When is a so-called ‘gas crisis’ not actually a gas crisis at all?

in Medium


The simple the truth is, we have enough cheap easy-to-extract gas in Australia to last 100 years. So we at the Australia Institute have been hard at work debunking the gas lies and econobabble.

The simple the truth is, we have enough cheap easy-to-extract gas in Australia to last 100 years. As Australia Institute advisor, Mark Ogge, wrote in Crikey — there’s just one problem: private corporations are selling it all overseas.

Hard to believe, isn’t it? But it’s true. In the last decade, tens of thousands of square kms of Queensland farmland has been covered in gas fields.

The export gas rush in Australia is one of the largest and fastest expansions of a gas industry ever seen, anywhere in the world.

We are awash with gas.

The problem is we are allowing almost all of the cheap and ‘easy-to-get-at’ gas to be sent overseas.

When “Gov strikes deal with gas exporters for domestic supply” is a headline trumpeted by the media as a Coalition win, you know there’s a problem somewhere.

“Are we as a community really expected to believe that it’s generous of gas exporters to let Australians use their own gas?”

And as Prime Minister Turnbull and Minister Frydenberg turn up the heat on the Northern Territory Government, our Director of Research, Rod Campbell hit back on ABC’s PM, saying the Federal Government’s arguments are “pure politics”, and not based on economics.

And as Executive Director Ben Oquist said on SkyNews,

“It is a total, deliberate distraction to be beating up on communities who want to protect their groundwater and farming land, like those in Narrabri, to suggest they are responsible for the gas shortage.”

Three key points to remember about the so-called gas crisis —

1 // The ‘gas crisis’ is not about abundance of gas, it’s about price of gas. It’s a gas price crisis.

2 // We have tripled the amount of gas supply in eastern Australia. As a nation we’ve seen one of the biggest gas booms in the history of the planet, and yet we’re being told we’re running out.

3 // This is all about the politics of: who allowed gas exports in the first place, who should have done something since, and what can be done in the coming months.

The thing is, despite the outrageous gas prices Australian households are paying, our research shows voters back state fracking bans.

In fact, as reported in The Guardian Australia Institute research shows twice as many Australians support a moratorium on fracking in their respective states than oppose.

So the good news is despite the Turnbull Government continuing to use states and state-based fracking restrictions as a scapegoat for gas prices, our research shows voters aren’t buying it.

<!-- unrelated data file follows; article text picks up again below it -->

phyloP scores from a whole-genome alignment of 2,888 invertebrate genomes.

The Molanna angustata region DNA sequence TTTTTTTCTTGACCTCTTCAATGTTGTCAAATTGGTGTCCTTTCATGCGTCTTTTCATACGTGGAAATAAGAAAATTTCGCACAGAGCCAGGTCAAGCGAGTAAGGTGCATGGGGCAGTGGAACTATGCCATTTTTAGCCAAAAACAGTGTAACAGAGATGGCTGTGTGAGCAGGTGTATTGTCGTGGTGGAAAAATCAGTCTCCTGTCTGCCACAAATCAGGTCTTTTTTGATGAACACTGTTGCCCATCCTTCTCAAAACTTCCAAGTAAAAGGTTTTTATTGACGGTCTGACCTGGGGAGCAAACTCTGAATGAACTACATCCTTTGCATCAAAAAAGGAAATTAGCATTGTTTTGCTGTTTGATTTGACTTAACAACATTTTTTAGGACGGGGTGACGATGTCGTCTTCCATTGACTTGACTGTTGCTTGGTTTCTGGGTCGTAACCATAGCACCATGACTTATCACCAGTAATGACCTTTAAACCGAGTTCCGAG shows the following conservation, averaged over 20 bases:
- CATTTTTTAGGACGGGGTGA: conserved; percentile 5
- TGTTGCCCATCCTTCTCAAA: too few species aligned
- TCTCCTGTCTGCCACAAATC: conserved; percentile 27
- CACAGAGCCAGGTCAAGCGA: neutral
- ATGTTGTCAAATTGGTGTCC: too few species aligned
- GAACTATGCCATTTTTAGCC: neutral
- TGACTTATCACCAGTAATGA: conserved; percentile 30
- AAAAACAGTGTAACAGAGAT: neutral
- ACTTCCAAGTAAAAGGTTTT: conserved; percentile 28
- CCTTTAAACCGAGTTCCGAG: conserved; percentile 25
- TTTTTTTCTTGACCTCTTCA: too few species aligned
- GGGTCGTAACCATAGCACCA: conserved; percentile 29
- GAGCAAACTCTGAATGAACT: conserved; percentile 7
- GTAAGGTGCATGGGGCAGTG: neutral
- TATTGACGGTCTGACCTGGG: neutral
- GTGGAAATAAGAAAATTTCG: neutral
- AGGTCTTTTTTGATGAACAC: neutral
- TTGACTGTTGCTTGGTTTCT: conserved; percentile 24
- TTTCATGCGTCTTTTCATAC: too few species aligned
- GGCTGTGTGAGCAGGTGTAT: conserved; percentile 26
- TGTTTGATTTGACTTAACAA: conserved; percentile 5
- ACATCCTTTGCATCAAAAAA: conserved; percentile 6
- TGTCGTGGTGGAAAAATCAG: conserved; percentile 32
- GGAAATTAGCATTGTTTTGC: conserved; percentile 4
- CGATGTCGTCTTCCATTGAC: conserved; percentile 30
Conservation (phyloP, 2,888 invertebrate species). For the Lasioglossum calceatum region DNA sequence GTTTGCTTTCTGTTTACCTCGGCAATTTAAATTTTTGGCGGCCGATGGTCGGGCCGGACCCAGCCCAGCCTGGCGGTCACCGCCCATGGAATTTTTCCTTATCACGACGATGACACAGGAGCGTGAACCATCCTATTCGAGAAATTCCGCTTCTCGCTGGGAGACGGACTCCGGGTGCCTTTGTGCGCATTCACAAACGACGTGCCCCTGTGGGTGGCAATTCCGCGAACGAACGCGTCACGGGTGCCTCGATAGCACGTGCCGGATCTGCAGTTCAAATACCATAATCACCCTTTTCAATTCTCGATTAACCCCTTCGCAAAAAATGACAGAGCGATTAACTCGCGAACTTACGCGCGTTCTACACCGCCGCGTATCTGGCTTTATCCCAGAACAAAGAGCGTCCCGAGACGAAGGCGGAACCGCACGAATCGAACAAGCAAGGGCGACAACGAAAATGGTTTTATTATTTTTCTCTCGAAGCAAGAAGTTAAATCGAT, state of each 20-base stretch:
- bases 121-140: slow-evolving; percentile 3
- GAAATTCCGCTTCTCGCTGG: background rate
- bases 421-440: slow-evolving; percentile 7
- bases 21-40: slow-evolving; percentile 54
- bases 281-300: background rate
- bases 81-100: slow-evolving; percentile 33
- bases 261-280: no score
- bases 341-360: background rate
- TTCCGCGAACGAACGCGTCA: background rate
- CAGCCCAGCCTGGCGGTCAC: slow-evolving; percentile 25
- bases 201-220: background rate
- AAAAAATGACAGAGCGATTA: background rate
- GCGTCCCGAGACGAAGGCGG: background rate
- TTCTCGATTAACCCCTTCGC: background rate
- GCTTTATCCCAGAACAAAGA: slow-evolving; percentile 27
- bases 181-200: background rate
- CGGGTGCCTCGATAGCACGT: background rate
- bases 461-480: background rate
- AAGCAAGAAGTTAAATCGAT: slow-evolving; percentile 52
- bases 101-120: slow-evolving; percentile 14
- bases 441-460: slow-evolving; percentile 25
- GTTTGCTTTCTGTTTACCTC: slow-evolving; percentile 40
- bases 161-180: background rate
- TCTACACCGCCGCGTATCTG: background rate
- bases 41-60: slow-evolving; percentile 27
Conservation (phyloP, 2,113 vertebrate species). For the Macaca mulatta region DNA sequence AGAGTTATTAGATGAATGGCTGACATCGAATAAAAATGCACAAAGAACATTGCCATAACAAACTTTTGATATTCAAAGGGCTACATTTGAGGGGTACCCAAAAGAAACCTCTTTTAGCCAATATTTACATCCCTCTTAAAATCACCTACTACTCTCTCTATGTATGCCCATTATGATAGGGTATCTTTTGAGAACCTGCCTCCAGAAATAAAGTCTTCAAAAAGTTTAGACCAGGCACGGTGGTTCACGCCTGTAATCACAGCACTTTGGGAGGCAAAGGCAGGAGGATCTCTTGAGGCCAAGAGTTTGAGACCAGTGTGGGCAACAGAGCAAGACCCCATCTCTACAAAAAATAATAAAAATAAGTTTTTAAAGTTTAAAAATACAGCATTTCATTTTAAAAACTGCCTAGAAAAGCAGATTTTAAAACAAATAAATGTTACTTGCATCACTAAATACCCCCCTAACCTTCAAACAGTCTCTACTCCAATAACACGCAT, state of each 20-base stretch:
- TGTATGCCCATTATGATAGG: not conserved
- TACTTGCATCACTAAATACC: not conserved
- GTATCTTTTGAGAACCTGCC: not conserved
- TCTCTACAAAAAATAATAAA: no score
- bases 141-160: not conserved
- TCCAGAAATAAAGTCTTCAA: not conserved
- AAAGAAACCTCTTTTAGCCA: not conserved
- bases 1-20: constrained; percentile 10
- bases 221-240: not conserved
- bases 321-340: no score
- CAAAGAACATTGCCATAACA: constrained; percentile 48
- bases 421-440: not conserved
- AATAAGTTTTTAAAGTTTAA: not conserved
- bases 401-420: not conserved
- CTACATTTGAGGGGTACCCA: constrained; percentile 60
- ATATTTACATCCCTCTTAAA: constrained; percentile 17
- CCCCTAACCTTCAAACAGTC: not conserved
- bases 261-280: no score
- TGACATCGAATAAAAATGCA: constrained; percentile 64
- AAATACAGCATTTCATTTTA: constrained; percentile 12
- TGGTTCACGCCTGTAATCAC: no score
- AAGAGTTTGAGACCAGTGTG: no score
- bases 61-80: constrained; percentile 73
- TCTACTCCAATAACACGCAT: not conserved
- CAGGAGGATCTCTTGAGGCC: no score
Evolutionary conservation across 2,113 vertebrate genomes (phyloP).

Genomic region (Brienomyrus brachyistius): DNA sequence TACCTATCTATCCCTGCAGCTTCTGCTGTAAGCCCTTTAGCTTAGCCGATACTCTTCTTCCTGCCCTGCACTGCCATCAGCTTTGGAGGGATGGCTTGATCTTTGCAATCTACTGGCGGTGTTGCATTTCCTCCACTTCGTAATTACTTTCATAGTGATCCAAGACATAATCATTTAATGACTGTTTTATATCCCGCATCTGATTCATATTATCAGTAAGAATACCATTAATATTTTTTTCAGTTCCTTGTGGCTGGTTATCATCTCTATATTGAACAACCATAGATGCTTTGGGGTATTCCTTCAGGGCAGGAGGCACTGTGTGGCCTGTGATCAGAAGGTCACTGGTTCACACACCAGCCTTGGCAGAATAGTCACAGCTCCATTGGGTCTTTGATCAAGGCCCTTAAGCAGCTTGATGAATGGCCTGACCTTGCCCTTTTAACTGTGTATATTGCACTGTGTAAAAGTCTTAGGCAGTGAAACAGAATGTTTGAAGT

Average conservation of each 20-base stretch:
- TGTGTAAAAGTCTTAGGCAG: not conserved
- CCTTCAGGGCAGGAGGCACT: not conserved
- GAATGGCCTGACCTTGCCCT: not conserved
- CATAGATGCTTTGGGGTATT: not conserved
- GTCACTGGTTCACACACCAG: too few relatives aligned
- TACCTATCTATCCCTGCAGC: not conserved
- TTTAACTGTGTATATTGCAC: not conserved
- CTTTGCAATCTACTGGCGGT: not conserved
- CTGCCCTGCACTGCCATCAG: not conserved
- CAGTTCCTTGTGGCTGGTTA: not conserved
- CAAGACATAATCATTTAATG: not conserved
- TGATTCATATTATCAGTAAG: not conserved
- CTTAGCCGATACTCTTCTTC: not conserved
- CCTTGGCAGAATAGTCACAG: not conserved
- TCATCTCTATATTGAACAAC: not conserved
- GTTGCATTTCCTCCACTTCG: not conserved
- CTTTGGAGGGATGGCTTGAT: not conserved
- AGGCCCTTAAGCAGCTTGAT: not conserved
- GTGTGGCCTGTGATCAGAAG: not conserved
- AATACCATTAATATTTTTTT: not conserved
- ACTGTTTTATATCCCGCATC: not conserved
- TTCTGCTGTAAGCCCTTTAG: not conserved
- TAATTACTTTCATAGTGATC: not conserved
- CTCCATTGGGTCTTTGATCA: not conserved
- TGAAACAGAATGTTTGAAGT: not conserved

Sadly, the Gas Price Crisis isn’t even new

This isn’t even new, our chief economist Richard Denniss has written numerous pieces about the gas price crisis and how we got here. Back in March he wrote this blistering op-ed in the Fairfax media, Where Did All the Gas Go? likening the current gas price crisis to the Irish potato famine:

“Just as the Irish exported huge quantities of food during the famine that cost nearly one million lives, Australia is exporting record amounts of gas in the middle of an alleged ‘energy crisis’.

“You can see why Mr Turnbull would rather blame the states and environmentalists than explain clearly that so-called ‘free trade’ has losers as well as winners. But such blame shifting will do nothing to lower gas prices, or help avoid blackouts next summer.”

And in his essay in The Monthly, Feeding the Beast, Richard explores the cosy relationship between gas lobbyists and our energy policy, writing:

“Politics will decide how much harm the gas industry can do to our farms, our environment and our other industries. That’s why ex-politicians are so important to it.”

And sadly, our report Cooking up a Price Rise published four years ago in July 2013 also predicted a gas price crisis, saying at the time:

“Gas prices in eastern Australia are going to rise substantially. These price rises are not driven by a lack of supply but rather by an increase in demand.

“Once the eastern Australian gas market is connected to the world gas market, domestic gas producers will be able to sell at the world netback price — also known as the export parity price — which is substantially higher than current gas prices.”

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